Nature Mater 2006, 5:312-320. Publisher Full Text OpenURL

  10. Nian YB, Strozier J, Wu NJ, Chen X, Ignatiev A: Evidence for an oxygen diffusion model for the electric pulse induced resistance change effect in transition-metal oxides.

    Phys Rev Lett 2007, 98:146403. PubMed Abstract | Publisher Full Text OpenURL

  11. Jameson JR, Fukuzumi Y, Wang Z, Griffin P, Tsunoda K, Meijer GI, Nishi Y: Field-programmable rectification in rutile TiO2 crystals.

    Appl Phys Lett 2007, 91:112101. Publisher Full Text OpenURL

  12. Kim KM, Choi BJ, Shin YC, Choi S, Hwang CS: Anode-interface localized filamentary mechanism in resistive switching of TiO2 thin films.

    Appl Phys Lett 2007, 91:012907. Publisher Full Text OpenURL

  13. Tsunoda K, Fukuzumi Y, Jameson JR, Wang Z, Griffin PB, Nishi Y: Biploar resistive switching in polycrystalline TiO2 films.

    Appl Phys Lett 2007, 90:113501. Publisher Full Text OpenURL

  14. Strukov DB, Snider GS, Stewart DR, Williams RS: The missing memristor found.

    Nature 2008, 453:80-83. PubMed Abstract | Publisher Full Text OpenURL

  15. Yang JJ, Pickett MD, Li XM, Ohlberg DAA, Stewart DR, Williams RS: Memristive switching mechanism for metal/oxide/metal nanodevices.

    Nat Nanotechnol 2008, 3:429-433. PubMed Abstract | Publisher Full Text OpenURL

  16. Turyan I, Krasovec UO, Orel B, Saraidorov T, Reisfeld R, Mandler D: “Writing-Reading-Erasing” on tungsten oxide films by the scanning electrochemical microscope (SECM).

    Adv Mater 2000, 12:330-333. Publisher Full Text OpenURL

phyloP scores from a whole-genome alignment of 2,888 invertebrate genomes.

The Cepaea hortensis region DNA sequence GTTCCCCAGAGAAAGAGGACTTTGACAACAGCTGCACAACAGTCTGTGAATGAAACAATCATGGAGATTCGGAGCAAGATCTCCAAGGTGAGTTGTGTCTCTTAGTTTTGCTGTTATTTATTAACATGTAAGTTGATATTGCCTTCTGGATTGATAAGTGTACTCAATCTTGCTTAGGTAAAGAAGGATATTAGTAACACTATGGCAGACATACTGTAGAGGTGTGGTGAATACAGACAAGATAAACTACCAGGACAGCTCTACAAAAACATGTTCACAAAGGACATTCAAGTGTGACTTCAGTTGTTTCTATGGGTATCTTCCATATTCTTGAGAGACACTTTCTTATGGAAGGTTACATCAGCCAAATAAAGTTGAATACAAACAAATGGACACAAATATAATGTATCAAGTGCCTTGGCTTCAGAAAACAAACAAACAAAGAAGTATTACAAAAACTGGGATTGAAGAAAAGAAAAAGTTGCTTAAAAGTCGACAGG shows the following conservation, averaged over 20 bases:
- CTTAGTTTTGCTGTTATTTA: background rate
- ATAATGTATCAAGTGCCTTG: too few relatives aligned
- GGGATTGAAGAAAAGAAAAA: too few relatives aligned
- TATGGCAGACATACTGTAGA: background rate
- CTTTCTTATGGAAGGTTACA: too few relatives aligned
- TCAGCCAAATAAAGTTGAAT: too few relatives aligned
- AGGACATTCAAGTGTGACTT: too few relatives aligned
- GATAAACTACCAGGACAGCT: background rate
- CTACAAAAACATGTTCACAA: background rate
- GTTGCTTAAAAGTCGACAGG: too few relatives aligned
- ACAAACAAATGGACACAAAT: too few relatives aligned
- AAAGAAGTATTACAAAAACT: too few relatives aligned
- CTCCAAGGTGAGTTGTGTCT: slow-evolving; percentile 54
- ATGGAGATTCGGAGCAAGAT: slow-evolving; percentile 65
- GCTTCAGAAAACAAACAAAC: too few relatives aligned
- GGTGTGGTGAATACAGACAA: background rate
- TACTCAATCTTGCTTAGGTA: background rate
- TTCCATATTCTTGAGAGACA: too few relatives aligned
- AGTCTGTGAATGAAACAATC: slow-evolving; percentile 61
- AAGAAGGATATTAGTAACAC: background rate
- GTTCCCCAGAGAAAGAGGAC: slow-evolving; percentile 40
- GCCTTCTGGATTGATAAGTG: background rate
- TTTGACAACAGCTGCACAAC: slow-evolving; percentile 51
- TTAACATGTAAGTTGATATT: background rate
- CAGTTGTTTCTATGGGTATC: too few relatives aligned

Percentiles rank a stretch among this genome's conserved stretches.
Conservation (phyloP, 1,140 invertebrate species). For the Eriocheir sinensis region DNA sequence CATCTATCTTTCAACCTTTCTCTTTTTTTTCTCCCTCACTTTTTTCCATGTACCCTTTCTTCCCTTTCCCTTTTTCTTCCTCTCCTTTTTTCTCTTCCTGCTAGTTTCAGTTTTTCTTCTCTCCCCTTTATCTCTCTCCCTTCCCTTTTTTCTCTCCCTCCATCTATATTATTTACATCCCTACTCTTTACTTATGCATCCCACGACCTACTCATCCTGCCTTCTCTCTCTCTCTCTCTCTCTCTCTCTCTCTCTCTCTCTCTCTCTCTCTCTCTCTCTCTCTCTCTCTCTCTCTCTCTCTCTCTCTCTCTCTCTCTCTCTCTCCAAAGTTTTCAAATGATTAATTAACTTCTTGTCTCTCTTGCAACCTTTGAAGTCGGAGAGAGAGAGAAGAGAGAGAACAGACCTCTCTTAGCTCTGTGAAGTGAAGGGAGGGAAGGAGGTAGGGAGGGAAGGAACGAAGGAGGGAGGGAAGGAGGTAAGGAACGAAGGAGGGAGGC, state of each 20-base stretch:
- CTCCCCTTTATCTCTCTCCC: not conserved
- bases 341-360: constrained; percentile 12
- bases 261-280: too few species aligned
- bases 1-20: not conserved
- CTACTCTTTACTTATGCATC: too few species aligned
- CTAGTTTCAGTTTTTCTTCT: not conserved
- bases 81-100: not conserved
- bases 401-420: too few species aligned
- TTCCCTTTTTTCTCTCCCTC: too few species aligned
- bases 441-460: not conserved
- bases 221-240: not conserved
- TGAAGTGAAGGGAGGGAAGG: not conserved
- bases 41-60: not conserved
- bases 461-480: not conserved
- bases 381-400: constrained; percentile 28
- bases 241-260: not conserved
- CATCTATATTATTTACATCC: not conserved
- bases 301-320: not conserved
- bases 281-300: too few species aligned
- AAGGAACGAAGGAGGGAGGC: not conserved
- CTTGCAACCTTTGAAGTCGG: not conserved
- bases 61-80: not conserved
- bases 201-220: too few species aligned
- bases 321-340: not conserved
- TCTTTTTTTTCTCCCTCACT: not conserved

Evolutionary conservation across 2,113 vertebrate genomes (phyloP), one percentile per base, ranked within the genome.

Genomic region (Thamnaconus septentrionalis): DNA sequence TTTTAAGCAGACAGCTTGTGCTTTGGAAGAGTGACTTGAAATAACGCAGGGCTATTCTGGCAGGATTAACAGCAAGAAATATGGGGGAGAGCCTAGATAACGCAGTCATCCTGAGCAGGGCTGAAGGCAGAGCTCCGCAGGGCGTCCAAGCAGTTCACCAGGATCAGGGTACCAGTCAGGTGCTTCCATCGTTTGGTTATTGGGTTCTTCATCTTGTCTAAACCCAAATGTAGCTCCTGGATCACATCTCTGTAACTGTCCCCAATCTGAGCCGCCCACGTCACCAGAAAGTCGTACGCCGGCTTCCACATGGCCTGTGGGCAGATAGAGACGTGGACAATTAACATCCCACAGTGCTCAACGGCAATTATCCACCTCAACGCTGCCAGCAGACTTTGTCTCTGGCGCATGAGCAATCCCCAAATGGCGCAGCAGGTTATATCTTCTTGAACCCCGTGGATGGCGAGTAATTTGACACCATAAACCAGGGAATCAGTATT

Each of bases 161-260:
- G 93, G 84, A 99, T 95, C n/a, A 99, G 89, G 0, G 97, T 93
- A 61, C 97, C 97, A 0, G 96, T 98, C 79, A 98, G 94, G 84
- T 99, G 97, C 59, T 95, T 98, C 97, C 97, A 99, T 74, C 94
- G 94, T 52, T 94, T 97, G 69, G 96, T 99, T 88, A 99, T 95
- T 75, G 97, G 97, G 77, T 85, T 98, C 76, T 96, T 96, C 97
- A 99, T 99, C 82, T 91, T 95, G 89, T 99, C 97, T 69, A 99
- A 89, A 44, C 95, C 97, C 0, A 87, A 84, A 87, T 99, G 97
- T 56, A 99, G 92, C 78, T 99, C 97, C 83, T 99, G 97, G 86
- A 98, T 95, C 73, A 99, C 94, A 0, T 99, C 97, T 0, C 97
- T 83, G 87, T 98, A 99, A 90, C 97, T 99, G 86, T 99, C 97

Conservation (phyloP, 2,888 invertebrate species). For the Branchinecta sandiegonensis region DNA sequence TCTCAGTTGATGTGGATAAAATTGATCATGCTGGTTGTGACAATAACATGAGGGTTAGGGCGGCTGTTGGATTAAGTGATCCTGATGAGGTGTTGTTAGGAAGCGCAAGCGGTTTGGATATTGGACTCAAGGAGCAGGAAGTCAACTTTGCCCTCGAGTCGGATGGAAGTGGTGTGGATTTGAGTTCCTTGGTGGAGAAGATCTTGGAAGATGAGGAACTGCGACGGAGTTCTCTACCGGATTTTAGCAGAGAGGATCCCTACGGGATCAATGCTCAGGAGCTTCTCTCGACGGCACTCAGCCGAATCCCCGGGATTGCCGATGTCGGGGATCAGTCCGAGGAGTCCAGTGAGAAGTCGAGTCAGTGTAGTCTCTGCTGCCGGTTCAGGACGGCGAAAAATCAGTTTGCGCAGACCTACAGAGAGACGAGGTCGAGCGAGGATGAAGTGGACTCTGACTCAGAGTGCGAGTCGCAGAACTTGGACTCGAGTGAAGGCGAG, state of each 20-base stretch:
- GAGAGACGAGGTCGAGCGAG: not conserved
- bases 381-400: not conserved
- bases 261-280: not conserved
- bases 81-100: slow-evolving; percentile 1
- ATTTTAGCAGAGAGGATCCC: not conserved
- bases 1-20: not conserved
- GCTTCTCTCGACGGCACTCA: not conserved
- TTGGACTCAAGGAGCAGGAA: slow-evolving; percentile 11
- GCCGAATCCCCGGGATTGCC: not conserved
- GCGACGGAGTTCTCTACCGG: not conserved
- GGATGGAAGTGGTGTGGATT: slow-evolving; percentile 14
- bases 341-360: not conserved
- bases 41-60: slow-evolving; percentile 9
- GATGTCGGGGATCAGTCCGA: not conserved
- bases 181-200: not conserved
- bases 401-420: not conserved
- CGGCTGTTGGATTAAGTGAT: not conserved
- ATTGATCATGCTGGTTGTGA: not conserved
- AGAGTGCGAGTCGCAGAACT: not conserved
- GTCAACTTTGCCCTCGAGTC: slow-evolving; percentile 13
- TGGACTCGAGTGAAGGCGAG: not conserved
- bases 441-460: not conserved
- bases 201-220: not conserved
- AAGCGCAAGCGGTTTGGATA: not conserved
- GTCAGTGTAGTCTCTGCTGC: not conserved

17. Ingham B, Hendy SC, Chong SV, Tallon JL: Density-functional studies of tungsten trioxide, tungsten bronzes, and related systems.

    Phys Rev B 2005, 72:075109. OpenURL

  18. Kofstad P: Nonstoichiometry, Diffusion, and Electrical Conductivity in Binary Metal Oxides. Wiley, New York; 1972:208. OpenURL

  19. Berak JM, Sienko MJ: Effect of oxygen-deficiency on electrical transport properties of tungsten trioxide crystals.

    J Solid State Chem 1970, 2:109-133. Publisher Full Text OpenURL

  20. Kozicki MN, Gopalan C, Balakrishnan M, Mitkova MA: A low-power nonvolatile switching element based on copper-tungsten oxide solid electrolyte.

    IEEE Trans Nanotechnol 2006, 5:535-544. OpenURL

  21. Shang DS, Shi L, Sun JR, Shen BG, Zhu GF, Li RW, Zhao YG: Improvement of reproducible resistance switching in polycrystalline tungsten oxide films by in situ oxygen annealing.

    Appl Phys Lett 2010, 96:072103. Publisher Full Text OpenURL

  22. Chien WC, Chen YR, Chen YC, Chuang ATH, Lee FM, Lin YY, Lai EK, Shih YK, Hsieh KY, Lu CY: A forming-free WOx resistive memory using a novel self-aligned field enhancement feature with excellent reliability and scalability. In Proceedings of the 2010 International Electron Devices Meeting: December 6–8 2010; San Francisco, USA. IEEE, New York; 2010:440-443. OpenURL

  23. Su JZ, Feng XJ, Sloppy JD, Guo LJ, Grimes CA: Vertically aligned WO3 nanowire arrays grown directly on transparent conducting oxide coated glass: synthesis and photoelectrochemical properties.

    Nano Lett 2011, 11:203-208. PubMed Abstract | Publisher Full Text OpenURL

  24. Luo JY, Deng SZ, Tao YT, Zhao FL, Zhu LF, Gong L, Chen J, Xu NS: Evidence of localized water molecules and their role in the gasochromic effect of WO3 nanowire films.

    J Phys Chem C 2009, 113:15877-15881. Publisher Full Text OpenURL

  25. Chen HJ, Xu NS, Deng SZ, Lu DY, Li ZL, Zhou J, Chen J: Gasochromic effect and relative mechanism of WO3 nanowire films.

    Nanotechnol 2007, 18:205701. Publisher Full Text OpenURL

  26. Li XL, Liu JF, Li YD: Large-scale synthesis of tungsten oxide nanowires with high aspect ratio.

    Inorg Chem 2003, 42:921-924. PubMed Abstract | Publisher Full Text OpenURL

  27. Kim W, Javey A, Vermesh O, Wang Q, Li YM, Dai HJ: Hysteresis caused by water molecules in carbon nanotube field-effect transistors.

    Nano Lett 2003, 3:193-198. Publisher Full Text OpenURL

  28. Yang R, Terabe K, Liu G, Tsuruoka T, Hasegawa T, Gimzewski JK, Aono M: On-demand nanodevice with electrical and neuromorphic multifunction realized by local ion migration.

    ACS Nano 2012, 6:9515-9521. PubMed Abstract | Publisher Full Text OpenURL